Market Quick Take - January 4, 2022
Saxo Strategy Team
Summary: The US S&P 500 Index closed at a new record high yesterday, with Apple leading the way yesterday as it briefly became the first $3 trillion company intraday. US stocks managed a positive session and extended gains overnight even as US treasury yields at the long end of the curve leaped sharply higher to new one-month highs, a development that could soon spook equity market bulls if it extends further.
What is our trading focus?
Nasdaq 100 (USNAS100.I) and S&P 500 (US500.I) - US equities started where it left off in 2021 with mega caps driving price action with our mega caps basket rising 3.3% yesterday making it the best performing basket. Our travel and payments baskets were also among the best performers yesterday driven by the positive news flow on Omicron suggesting that the new variant has lower hospitalization risk compared to the Delta variant. S&P 500 futures are trading just below the 4,800 level this morning with our expectation of the index futures pushing above this key level in today’s session.
USDJPY – the long-yield sensitive USDJPY leaped higher with US Treasury yields yesterday, clearing the former highs just above 115.50 that had been posted just ahead of the announcement of the new omicron variant of covid. Even as omicron case numbers spike to incredible levels (more below) higher yields together with strong risk appetite and firm oil prices suggest the market is looking over the horizon to a post-covid spring and USDJPY will likely continue to look higher if this development deepens, possibly focusing on 120.00 or higher if the US 10-year treasury benchmark, for example, clears the cycle highs from early 2021 of around 1.75%, suddenly not far that way after that benchmark surged some 11 basis points yesterday.
Nikkei 225 (JP225.I) - Japanese equities are up 1.7% in today’s session with Nikkei 225 futures pushing through the 29,000 level, the highest level in more than a month. The 30,000 level has been the key resistance level multiple times the past year and traders will likely push towards this level if the JPY continues to weaken, and the macro news flow remains positive.
EURPLN – the Polish National Bank meets today and will announce its policy rate, with consensus expecting a 50 basis point hike to take the rate to 2.25%. The central bank was slow off the mark to hike rates late last year, but eventually moved quickly and signaled a stronger tightening regime with a 75-bp hike in early November and a follow up 50-bp hike in December. EURPLN topped above 4.70 (new 12-year high) in late November and has since turned lower, trading below 4.60 and near two-month lows ahead of today’s decision, where hawkish guidance will be important for further PLN gains after inflation reached 7.8% in November and is expected at 8.2% in December. At the same time, the EU and Poland are embroiled in a conflict over rule-of-law issues that has seen EU recovery package funds withheld from the country until the issue is resolved.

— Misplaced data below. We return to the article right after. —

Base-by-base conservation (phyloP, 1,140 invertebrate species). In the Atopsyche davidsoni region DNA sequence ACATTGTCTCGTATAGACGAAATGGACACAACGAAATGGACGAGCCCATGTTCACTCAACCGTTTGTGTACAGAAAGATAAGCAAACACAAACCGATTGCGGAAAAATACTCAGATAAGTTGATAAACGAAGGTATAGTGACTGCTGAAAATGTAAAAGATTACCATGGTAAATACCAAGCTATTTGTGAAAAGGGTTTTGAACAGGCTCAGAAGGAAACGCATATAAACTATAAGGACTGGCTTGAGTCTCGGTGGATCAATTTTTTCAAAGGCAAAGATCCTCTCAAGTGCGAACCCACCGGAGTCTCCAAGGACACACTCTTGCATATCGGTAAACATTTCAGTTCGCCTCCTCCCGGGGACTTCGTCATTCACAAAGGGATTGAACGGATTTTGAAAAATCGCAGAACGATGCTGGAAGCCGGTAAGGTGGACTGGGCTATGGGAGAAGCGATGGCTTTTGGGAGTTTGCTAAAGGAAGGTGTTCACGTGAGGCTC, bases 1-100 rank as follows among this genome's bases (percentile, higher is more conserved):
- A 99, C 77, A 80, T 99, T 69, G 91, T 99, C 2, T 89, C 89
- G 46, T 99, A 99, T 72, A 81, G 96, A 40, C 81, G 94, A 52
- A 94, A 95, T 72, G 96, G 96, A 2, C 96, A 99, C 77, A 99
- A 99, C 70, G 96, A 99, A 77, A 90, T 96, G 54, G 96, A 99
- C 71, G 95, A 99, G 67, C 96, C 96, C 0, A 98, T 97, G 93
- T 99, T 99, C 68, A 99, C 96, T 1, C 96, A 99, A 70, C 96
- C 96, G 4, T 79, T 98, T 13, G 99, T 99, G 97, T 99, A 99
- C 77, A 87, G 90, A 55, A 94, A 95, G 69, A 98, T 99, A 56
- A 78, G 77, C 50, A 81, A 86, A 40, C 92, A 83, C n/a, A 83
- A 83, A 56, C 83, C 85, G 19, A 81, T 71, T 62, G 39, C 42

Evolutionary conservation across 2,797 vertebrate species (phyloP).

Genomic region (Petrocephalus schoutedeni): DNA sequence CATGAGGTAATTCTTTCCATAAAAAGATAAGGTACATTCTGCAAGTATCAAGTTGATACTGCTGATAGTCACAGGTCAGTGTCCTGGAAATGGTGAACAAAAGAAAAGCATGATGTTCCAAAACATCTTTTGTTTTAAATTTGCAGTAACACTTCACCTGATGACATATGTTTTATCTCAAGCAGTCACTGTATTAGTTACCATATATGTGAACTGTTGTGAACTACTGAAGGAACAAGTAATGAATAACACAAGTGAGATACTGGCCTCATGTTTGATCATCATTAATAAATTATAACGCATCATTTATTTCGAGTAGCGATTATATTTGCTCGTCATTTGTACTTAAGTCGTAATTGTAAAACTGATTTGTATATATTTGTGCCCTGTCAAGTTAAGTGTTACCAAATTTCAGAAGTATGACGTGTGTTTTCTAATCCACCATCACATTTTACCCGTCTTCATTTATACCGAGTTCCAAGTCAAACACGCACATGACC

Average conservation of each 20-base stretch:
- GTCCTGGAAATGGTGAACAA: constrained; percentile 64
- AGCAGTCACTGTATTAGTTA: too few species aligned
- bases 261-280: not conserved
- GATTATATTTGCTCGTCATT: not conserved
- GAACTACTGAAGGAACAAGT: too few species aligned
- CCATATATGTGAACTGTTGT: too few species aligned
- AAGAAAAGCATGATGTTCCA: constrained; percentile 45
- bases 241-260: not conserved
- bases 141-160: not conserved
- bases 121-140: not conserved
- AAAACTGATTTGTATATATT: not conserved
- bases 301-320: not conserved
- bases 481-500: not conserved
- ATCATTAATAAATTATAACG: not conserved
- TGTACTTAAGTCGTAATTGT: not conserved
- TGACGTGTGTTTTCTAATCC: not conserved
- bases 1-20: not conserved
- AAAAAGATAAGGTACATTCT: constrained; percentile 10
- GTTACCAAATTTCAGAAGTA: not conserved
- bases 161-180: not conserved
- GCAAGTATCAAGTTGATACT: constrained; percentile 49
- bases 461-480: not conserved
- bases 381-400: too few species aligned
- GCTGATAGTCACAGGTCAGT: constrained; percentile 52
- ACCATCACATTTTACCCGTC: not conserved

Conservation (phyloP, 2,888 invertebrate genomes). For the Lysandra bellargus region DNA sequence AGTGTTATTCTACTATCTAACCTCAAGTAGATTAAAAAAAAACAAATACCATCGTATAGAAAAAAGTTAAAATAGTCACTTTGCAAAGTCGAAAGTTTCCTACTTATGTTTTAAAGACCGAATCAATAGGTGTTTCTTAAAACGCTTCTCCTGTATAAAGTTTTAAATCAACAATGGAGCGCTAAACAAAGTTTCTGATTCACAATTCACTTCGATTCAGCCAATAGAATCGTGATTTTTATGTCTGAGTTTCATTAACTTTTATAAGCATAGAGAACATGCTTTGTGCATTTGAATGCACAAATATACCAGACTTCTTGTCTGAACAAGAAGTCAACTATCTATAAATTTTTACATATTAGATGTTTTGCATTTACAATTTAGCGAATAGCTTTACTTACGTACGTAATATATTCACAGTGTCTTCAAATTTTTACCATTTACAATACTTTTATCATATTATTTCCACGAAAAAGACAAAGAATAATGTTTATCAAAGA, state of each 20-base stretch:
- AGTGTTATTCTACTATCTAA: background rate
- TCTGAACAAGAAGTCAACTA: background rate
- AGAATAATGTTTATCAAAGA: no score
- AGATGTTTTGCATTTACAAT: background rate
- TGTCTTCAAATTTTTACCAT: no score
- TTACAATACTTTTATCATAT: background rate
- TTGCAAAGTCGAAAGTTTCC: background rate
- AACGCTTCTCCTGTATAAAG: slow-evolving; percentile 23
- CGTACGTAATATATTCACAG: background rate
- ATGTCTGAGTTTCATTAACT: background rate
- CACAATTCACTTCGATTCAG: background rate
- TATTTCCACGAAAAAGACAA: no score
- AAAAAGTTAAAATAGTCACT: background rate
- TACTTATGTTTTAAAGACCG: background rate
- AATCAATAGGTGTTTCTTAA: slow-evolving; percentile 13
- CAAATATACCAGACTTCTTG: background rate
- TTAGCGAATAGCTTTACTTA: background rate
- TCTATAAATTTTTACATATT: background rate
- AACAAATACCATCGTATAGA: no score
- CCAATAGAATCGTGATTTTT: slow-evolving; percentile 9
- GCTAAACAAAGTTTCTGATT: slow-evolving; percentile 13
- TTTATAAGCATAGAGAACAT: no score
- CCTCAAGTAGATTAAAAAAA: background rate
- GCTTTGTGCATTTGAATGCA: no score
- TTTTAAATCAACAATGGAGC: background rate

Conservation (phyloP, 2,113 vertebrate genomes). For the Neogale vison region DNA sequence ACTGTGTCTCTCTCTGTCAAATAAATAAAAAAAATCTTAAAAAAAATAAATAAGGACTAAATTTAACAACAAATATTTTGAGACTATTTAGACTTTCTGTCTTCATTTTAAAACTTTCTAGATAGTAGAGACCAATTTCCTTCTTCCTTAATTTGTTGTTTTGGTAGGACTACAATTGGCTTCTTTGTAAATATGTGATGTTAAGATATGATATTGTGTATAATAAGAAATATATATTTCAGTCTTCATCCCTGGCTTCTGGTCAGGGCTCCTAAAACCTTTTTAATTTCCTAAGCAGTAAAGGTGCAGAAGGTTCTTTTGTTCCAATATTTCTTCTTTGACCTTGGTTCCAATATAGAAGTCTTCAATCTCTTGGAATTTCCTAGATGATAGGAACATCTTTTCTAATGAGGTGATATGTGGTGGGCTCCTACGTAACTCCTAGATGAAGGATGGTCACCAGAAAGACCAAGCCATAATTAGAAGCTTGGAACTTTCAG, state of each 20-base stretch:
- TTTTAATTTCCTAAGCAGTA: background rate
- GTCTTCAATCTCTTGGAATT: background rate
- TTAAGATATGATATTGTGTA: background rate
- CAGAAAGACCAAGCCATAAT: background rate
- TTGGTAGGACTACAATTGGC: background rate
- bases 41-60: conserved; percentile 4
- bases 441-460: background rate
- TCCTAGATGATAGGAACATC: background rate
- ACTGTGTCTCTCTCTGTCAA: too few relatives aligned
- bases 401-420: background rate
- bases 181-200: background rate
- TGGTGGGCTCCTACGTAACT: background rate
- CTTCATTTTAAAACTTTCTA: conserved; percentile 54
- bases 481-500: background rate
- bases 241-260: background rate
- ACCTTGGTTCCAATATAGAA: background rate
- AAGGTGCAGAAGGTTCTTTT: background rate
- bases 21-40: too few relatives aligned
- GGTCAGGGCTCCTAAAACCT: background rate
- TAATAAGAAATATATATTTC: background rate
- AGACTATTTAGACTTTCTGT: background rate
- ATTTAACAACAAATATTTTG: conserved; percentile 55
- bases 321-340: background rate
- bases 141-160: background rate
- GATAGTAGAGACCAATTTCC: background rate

Crude oil trades steady ahead of today’s OPEC+ meeting where the group despite surging omicron cases is widely expected to raise February production by another 400k barrels per day. This after seeing the market fully recover from the November omicron scare with rising prompt spreads (backwardation) in both WTI and Brent signaling a tightening market. Speculators also seems to be reconnecting after boosting their combined crude net long by 12.2% to 454k lots in the week to December 28. Brent’s short-term range between $76.5 and $80.
Gold (XAUUSD), silver (XAGUSD) and platinum (XPTUSD) all took a tumble yesterday as yields and the dollar rose as tightening monetary policy angst became the key focus on the first trading day of the year. The weakness spread to industrial metals which in addition to the stronger dollar also had to worry about the short-term outlook for demand as corona virus cases continue to surge (see below). Gold tumbled straight back down to support around $1800 after starting the year at a six-week high, while platinum saw a 50-dollar top to bottom drop before recovering. These developments clearly highlight what’s on investors' minds as 2022 kicks off and the short-term focus now turns to the release of FOMC minutes and US payroll data later this week.
What is going on?
US yields at the long end of the yield curve surged sharply yesterday (IEF:xnas, TLT:xnas), as the US 10-year and 30-year benchmark treasury yields rose by the most in weeks, suddenly taking the 10-year yield, for example, some 11 basis points higher to 1.63% and within striking distance of the highs of October near 1.70%, with the post-pandemic outbreak high near 1.75% not much higher still. The rise suggests some degree of optimism that the economic outlook is improving on hopes that the omicron variant impact will soon ease, although some of the move could well be linked to the calendar roll to a new trading year after fixed income traders suffered traumatic whiplash late last November on the announcement of the new omicron variant.